In a situation where some tourism industry employees have had from two weeks notice to leave the island because of issues relating to the Immigration Law 2003, the Cayman Islands Tourism Association is assessing the full impact of this law’s provisions.
Several of the Cayman Islands Tourism Association’s members have expressed what the organisation labels grave concerns over the term limits of the Immigration Law 2003.
CITA is surveying its members in order to provide information to lobby for changes to the law. Many tourism related businesses have been advised that key staff will have to leave the island and this has created additional staffing issues when coupled with housing shortages, the organisation says.
President Karie Bergstrom explains, ‘There is a lot of confusion about the Exempt Employee and the Key Positions. The Business Staffing Plan forms continue to have a section related to Key Positions in a company but employers are now realising that this does not make an employee Exempt.
‘Employees can only be designated as Exempt if a separate application is made requesting the exemption at the time of the grant or renewal of the permit.’
Ms Bergstrom points out that some employees who were on two year permits, which will be their final permits, have missed the window of opportunity to apply for exemption. She added that the status of an Exempt Employee only gives the person an additional two years (up to nine years) which allows them time to apply for Permanent Residency.
Other major issues relating to this are the result of many employers being extremely busy with hurricane recovery and not realising that several of their employees were on their final permit. ‘This was compounded by the fact that some of their renewals have not been heard in the one year period, so they are now being told that they only have a short time to prepare to leave, or some have had to leave with as little as two weeks notice.’
Ms. Bergstrom asserts that while CITA understands that this is the responsibility of the employers, under any other situation they may have been aware of this.
The Immigration Law 2003 came into effect 1 January, 2004. Some of the provisions introduced include the following:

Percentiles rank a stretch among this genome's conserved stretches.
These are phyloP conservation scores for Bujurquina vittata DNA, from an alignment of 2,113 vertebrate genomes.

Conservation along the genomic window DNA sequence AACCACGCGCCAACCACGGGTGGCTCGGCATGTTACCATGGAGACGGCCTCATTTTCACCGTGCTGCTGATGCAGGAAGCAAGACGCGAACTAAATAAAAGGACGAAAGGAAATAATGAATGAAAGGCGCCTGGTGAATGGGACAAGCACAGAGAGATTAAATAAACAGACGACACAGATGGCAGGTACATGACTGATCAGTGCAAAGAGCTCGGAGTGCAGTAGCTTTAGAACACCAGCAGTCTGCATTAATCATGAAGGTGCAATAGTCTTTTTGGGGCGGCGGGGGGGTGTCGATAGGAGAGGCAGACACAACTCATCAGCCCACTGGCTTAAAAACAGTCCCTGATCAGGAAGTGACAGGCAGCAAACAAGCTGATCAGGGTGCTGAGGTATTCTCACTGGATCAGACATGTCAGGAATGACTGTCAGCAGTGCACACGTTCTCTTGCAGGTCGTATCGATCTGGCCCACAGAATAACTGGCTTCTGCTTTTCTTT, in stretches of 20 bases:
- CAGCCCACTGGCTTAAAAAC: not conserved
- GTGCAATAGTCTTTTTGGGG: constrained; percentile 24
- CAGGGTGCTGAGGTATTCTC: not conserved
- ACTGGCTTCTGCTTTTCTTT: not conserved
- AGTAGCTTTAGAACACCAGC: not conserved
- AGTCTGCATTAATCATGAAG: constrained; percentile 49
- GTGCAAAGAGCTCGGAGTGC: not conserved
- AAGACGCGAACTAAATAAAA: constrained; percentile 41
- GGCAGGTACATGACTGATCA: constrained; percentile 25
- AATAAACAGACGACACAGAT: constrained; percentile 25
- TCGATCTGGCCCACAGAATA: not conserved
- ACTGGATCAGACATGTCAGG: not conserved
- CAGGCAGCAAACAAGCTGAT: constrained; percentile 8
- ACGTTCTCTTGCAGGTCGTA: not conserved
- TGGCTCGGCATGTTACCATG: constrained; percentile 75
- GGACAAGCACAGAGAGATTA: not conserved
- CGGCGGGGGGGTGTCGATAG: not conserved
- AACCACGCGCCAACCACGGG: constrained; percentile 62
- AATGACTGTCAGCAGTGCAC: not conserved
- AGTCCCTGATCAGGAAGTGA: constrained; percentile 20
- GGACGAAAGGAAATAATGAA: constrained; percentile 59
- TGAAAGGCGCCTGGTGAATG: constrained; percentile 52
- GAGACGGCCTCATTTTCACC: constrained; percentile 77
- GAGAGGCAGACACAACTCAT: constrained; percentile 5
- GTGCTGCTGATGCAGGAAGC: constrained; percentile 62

The maximum period of time that a person on a Work Permit may be allowed to reside in the Cayman Islands is seven years (per Section 50 (1) of the Immigration Law 2003).
Persons who are Work Permit holders and have been resident continuously in the Cayman Islands since at least 1 January, 1999, will be covered under transition provisions (per Section 50 (2) of the Immigration Law 2003). Such persons may be allowed sufficient work permits to allow them to complete at least eight years of continuous residency such that they may then apply for Permanent Residency.
Back in November CITA held a seminar for its members in which Chairman of the Work Permit Board David Ritch and the Business Staffing Plan Board Sophia Harris spoke about some of the anomalies of the law.
The purpose of the CITA survey is to gather information from member businesses on the number and proportion of their employees who fall under each of the categories relevant to certain provisions of the law. The CITA Board of Directors will then present this data to the Government and begin lobbying for changes to the Immigration Law 2003.
The CITA is a private sector member-based association and represents more than 220 active and allied members and is active in the areas of industry and government relations, marketing and events, industry development and membership services.